A drama featuring the real-life clash between a nurse and a nun is unfolding at metro-area libraries.
“Nothing But Mercy — a Private Room Please!” is a Black History Month play that shares the little-known story of how Mercy Hospital was integrated in 1947.
The details for the dramatization were found within the archives of the Sisters of Mercy, said DWe Williams, one of the co-founders of Rhythmically Speaking.
The theatrical group is performing the true-life tale at several libraries in the Metropolitan Library System through Feb. 27, and two performances are planned Tuesday at Mercy, 4300 W Memorial.
The short play dramatizes the standoff between a nurse clinging to a certain way of life and a compassionate nun with a will of steel. Williams said the encounter between the two women over the rights of a black patient occurred shortly after the Sisters of Mercy purchased the 85-bed Oklahoma City General Hospital at 520 NW 12. The hospital moved to its present location in 1974.
About a year ago, Williams said, Lisa Springer, vice president for marketing and communications for Mercy Hospital, asked her to help tell the story of the health center through narrative and other artistic forms of expression. She said she found the notes and documents about the hospital's integration in her work with an archivist at the Mercy Heritage Center, the North Carolina organization that houses the Sisters of Mercy's archives.
“This has been an unexpectedly sweet kind of collaboration,” Williams said.
She said the Sisters of Mercy religious order was founded in 1831 by Catherine McAuley in Ireland. The nuns came to Oklahoma in 1884 to educate American Indian children. Williams said six nuns came to Oklahoma City in 1947 specifically to run the hospital, which they renamed Mercy General Hospital.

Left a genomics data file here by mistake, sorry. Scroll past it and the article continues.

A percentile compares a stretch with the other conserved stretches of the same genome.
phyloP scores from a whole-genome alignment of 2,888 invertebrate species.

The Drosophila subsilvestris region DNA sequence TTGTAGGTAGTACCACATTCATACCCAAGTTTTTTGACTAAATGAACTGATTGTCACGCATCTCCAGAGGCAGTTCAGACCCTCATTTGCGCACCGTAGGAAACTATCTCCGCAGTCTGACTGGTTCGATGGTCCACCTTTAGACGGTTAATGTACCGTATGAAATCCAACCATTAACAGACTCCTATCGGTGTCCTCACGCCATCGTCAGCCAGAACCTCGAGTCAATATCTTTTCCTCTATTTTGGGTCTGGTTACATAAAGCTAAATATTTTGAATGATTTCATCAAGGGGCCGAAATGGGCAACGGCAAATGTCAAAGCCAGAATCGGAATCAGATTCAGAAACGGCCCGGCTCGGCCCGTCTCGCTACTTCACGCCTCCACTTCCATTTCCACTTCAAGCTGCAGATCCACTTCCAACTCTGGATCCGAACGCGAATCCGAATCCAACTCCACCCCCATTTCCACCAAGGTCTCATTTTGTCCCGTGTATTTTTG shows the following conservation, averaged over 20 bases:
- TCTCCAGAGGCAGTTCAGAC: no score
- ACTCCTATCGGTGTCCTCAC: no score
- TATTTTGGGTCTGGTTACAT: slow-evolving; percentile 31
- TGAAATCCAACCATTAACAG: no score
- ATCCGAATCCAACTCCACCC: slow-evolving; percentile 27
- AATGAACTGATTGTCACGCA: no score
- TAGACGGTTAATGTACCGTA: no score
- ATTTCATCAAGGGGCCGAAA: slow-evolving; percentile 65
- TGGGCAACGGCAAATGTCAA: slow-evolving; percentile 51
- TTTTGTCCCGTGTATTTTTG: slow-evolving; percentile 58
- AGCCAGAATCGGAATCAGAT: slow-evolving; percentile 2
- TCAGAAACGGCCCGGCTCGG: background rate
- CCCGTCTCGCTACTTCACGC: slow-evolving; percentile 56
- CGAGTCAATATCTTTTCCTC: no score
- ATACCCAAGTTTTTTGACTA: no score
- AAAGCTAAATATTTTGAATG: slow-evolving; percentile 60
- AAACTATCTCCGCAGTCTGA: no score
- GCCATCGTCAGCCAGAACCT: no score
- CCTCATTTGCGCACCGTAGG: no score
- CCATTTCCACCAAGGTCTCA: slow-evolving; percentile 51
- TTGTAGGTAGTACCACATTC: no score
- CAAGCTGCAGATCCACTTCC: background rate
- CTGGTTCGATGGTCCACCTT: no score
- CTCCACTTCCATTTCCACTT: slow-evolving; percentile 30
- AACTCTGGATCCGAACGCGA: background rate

She said “Nothing But Mercy” is essentially about the confrontation between a nurse and the nun and, on a deeper level, the conflict between the unjust Jim Crow laws of that time and the laws of God followed by the Sisters of Mercy.
“People ultimately know what is the right thing to do, and the nuns knew the right thing to do,” Williams said.
And it all started when a black woman asked if her husband could have a private room.
Breaking ‘Jim Crow etiquette'
Williams said the Jim Crow segregation laws in place in 1947 kept blacks and whites apart in neighborhoods, schools, restaurants and other business establishments.
Even more insidious than these laws was what Williams described as the “Jim Crow etiquette” — a set of unspoken rules designed around the supposed superiority of whites and the inferiority of blacks.
“Black men were called boys and the black women were called girls by whites. You didn't speak to a white person first. They had to address a black person for a conversation to take place,” Williams said. “These were things that people didn't talk about — it was just understood.”